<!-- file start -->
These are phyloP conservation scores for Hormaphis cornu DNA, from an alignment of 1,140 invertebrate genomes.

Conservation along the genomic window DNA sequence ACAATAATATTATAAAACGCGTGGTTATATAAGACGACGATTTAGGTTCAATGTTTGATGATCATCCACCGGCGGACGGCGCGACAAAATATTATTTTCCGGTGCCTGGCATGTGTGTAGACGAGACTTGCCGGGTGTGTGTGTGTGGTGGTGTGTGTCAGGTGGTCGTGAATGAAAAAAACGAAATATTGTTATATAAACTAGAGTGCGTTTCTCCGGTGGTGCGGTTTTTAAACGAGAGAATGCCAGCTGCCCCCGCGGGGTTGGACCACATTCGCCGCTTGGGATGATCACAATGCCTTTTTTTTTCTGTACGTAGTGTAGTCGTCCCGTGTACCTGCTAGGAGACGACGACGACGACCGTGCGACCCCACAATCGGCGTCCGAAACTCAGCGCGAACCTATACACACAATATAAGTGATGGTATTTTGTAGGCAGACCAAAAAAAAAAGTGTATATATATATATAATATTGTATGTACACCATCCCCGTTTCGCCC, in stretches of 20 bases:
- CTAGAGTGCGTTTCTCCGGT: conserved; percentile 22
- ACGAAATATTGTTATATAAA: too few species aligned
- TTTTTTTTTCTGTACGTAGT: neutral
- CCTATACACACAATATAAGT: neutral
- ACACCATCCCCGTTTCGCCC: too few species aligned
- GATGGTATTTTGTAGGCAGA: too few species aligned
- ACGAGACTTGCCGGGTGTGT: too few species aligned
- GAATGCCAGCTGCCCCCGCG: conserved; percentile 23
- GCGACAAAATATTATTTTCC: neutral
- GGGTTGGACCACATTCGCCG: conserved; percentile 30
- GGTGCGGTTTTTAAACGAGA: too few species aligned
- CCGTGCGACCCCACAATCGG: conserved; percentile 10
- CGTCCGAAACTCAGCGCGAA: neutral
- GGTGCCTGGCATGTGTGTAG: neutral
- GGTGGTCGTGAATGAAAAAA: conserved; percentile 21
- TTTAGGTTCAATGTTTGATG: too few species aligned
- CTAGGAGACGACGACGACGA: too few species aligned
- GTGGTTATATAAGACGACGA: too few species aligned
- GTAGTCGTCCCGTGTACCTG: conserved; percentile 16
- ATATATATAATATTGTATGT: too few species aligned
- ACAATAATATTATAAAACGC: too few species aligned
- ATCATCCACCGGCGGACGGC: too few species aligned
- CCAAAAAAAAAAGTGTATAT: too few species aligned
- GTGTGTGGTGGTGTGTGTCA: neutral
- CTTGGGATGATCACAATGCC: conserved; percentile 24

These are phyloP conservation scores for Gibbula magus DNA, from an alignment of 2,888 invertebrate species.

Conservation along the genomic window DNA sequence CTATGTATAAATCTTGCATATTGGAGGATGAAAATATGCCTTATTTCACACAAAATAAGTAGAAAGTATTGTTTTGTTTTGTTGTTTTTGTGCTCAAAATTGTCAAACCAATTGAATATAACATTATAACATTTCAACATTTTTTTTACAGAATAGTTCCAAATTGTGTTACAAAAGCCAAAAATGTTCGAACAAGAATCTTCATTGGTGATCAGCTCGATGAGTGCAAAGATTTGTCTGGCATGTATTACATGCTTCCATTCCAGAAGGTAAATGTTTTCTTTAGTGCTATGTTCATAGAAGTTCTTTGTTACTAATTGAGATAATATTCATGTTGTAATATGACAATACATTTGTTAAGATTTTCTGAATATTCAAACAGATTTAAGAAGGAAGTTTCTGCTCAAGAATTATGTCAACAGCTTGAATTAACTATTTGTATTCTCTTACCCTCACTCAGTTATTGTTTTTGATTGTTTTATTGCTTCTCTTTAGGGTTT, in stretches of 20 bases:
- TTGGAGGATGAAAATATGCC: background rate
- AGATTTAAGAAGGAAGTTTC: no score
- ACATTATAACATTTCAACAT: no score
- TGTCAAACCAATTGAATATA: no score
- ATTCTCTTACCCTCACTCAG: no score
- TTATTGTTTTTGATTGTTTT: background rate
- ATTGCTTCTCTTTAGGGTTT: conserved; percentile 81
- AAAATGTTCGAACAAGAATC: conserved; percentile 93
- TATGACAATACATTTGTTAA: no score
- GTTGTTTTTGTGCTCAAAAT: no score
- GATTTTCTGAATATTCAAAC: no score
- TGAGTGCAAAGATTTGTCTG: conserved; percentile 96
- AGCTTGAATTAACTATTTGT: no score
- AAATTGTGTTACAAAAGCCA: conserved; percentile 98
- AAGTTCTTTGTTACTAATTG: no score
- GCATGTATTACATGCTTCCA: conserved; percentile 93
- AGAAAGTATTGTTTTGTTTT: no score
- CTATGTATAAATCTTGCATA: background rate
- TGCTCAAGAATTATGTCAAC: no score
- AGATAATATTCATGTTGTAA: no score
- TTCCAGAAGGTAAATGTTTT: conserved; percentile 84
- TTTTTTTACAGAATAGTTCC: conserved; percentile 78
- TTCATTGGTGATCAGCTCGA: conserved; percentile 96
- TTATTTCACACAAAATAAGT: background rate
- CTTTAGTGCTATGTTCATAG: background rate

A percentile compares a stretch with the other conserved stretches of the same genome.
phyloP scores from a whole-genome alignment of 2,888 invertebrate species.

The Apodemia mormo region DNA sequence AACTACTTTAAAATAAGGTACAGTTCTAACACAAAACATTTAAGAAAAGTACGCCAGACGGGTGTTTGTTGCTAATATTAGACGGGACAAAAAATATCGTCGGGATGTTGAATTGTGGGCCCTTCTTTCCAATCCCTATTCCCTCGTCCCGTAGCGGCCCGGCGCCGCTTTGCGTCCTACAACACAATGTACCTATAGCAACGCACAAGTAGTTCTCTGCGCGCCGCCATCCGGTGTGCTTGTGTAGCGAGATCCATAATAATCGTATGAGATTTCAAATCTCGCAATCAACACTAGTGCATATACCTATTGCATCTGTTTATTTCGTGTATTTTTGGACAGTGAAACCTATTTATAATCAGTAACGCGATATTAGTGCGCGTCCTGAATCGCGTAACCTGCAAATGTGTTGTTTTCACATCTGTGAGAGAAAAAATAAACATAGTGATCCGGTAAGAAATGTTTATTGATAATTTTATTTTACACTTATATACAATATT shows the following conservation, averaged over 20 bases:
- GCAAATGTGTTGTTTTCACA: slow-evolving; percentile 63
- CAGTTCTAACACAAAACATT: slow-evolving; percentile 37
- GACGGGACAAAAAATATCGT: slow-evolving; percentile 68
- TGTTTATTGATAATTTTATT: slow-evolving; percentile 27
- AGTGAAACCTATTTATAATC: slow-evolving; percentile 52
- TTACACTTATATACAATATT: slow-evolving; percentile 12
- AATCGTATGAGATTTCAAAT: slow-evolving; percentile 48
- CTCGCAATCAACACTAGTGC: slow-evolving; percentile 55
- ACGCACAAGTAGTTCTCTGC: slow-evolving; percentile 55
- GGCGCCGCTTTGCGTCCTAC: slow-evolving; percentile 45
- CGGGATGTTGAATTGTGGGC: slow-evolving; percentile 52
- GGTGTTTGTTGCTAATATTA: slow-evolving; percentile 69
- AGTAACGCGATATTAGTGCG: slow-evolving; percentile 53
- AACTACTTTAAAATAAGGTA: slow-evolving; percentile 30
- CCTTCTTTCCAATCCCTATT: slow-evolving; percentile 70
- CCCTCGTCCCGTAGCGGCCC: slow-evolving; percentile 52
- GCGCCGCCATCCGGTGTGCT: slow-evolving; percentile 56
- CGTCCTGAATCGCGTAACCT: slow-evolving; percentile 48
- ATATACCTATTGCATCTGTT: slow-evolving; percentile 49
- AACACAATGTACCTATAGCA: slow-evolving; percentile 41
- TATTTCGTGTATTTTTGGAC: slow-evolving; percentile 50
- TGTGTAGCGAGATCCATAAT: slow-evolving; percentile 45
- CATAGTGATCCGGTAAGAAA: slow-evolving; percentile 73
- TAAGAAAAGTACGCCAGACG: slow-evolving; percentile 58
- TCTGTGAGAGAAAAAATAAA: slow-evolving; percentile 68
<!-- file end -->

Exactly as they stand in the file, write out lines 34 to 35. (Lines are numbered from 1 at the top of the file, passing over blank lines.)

- ATTCTCTTACCCTCACTCAG: no score
- TTATTGTTTTTGATTGTTTT: background rate